Obverse image of coin 27 Reverse image of coin 27

27: Populonia. AR 10-Asses, 3rd century BC. D/ Laureate male head right; to left, [p]vplana and to right, m[etl]; X behind neck. R/ Blank. Cf. Vecchi EC I, p. 387, 7.1-2 (O1, Uncertain mints); HN Italy 191; SNG Firenze 1169; SNG ANS 24. AR. g. 2.60 mm. 18.00 RRR. Extremely rare, lightly toned. VF.


This is the third recorded example of an issue previously only known from two examples with the legend metl to right, off-flan on this coin, but from the same die. The ethnic: pvplana (Rix NU N.20), securely places the issue to the mint of Populonia in the 3rd century BC. The Etruscan legend metl may be connected to the Latin metallum, metalli "metal, mine, ore" as seen on some Roman coins of the mines.

Questo risulta il terzo esemplare, inedito, di un'emissione di cui erano noti due soli esemplari, certamente provenienti dallo stesso conio, con legenda a destra metl, fuori campo in questa moneta. La quale, in compenso, presenta a sinistra la nitida legenda puplana, a sua volta fuori flan nei due esemplari già noti.
L'etnico puplana (cf. Rix NU N.20) permette di assegnare con certezza questa emissione alla zecca di Populonia, nel III secolo a.C.
La legenda etrusca metl potrebbe essere messa in relazione con legende latine come MET, METAL, METALLI, presenti su alcune emissioni romane di bronzo della prima metà del II secolo d.C., emissioni cosiddette "delle miniere".


37: Populonia. AR As (Libella), 3rd century BC. D/ Male head left, wearing collar; behind, I. Linear border. R/ Blank. Vecchi EC I, 108.1(O1); HN Italy- ; HGC 139. AR. g. 0.39 mm. 9.00 RRR. Extremely rare, third specimen recorded. Superb and prettily toned. Good VF.


Obverse image of coin 47 Reverse image of coin 47


47: Etruria, uncertain mint. AV Unit, 3rd century BC. D/ I between two pellets. R/ Similar incuse. Cf. Vecchi EC I, p. 384, 4.1; Garrucci p. 47, pl. LXXI, 3 (from Chiusi). AV. g. 0.02 mm. 6.00 RRR. Extremely rare, very few specimens known. VF.


This is the third recorded example of a remarkable series which would seem to represent a gold As. Their extremely light weight would seem to indicate that they of a votive nature, possible as Charon’s obol. The phrase "Charon’s obol" as used by archaeologists sometimes can be understood as referring to a particular religious rite, but often serves as a kind of shorthand for coinage as grave goods presumed to further the deceased's passage into the afterlife. In Latin, Charon's obol sometimes is called a viaticum, or "sustenance for the journey”, and the placement of the coin in the mouth has been explained also as a seal to protect the deceased's soul or to prevent it from returning. Find spots in Etruria have been attested for at Blera (Bieda) in 1885 [Cimino, Baranowsky & Bezzi, 1940, 1-3] and Chiusi before 1874 [= Strozzi 524].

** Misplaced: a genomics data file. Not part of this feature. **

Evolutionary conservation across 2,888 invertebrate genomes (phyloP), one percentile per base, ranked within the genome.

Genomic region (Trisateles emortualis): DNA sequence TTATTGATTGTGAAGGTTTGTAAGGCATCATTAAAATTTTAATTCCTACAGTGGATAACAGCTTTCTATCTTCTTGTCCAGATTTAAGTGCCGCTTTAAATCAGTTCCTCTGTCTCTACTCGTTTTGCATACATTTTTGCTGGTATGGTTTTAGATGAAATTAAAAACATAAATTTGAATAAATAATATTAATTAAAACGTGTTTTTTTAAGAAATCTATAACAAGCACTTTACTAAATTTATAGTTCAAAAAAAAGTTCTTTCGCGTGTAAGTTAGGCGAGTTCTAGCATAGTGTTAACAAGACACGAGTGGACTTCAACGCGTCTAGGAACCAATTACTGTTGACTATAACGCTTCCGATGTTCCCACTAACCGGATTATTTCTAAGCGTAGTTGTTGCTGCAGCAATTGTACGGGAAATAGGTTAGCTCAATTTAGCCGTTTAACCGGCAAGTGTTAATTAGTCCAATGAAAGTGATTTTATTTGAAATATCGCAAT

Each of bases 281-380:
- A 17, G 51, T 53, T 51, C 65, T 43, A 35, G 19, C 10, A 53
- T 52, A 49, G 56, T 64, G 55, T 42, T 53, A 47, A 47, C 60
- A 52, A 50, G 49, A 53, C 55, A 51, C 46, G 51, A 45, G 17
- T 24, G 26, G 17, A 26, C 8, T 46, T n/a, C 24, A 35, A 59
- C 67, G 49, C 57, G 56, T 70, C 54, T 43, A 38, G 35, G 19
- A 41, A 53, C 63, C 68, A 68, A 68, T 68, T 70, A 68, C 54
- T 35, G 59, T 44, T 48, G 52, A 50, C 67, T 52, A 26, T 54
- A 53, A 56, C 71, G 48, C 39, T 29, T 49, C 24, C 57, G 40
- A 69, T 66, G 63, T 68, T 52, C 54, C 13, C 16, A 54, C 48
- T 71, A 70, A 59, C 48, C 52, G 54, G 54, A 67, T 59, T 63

Questo è il terzo esemplare conosciuto di un'interessante emissione che sembrerebbe costituita da un asse d'oro. Il peso estremamente leggero e  le dimensione estremamente ridotte dei tre esemplari ci fanno supporre che essi non fossero destinati a circolare come monete ma avessero una funzione votiva, forse come oboli di Caronte.

L'espressione "obolo di Caronte" usata dagli archeologi a volte può essere intesa come riferimento ad un particolare rito religioso, ma spesso vuole più semplicemente intendere monete che possano favorire il passaggio del defunto nell'aldilà. In latino l'obolo di Caronte è talvolta chiamato "viaticum", cioè sostentamento per il viaggio, e la sua collocazione nella bocca del defunto è stata interpretata anche come sigillo per proteggerne l'anima o impedirne il ritorno. Ritrovamenti in Etruria sono stati attestati a Blera (Bieda) nel 1885 (Cimino, Baranowsky & Bezzi, 1940, 1-3) e Chiusi prima del 1874 (= Strozzi 524).


Obverse image of coin 48 Reverse image of coin 48


48: Tarquinii. AE Cast Quadrans, c. 275 BC. D/ Dolphin right; above, three pellets. R/ Anchor. Vecchi ICC 123; HN Italy 217; Vecchi EC II, 9 (forthcoming); Haeb. pl. 92,11-12; Garrucci p. 24, pl. XLVI, 4. HGC 192. AE. g. 73.60 mm. 43.00 RR. Very rare, sixth recorded example. A magnificent cast. Superb earthy olive green patina with reddish brown highlights. About as cast. About EF/EF.


Obverse image of coin 49 Reverse image of coin 49

49: Tarquinii. AE Cast Sextans, c. 275 BC. D/ Plough. R/ Yoke; below, two pellets. Vecchi ICC 124; HN Italy 218; Vecchi EC II, 10 (forthcoming); Haeb. pl. 68,17; HGC 193. AE. g. 59.41 mm. 43.00 RRR. Extremely rare, only the second recorded example and the first to be offered for sale. Lovely green brown patina, with reddish spots. A magnificent cast. About EF.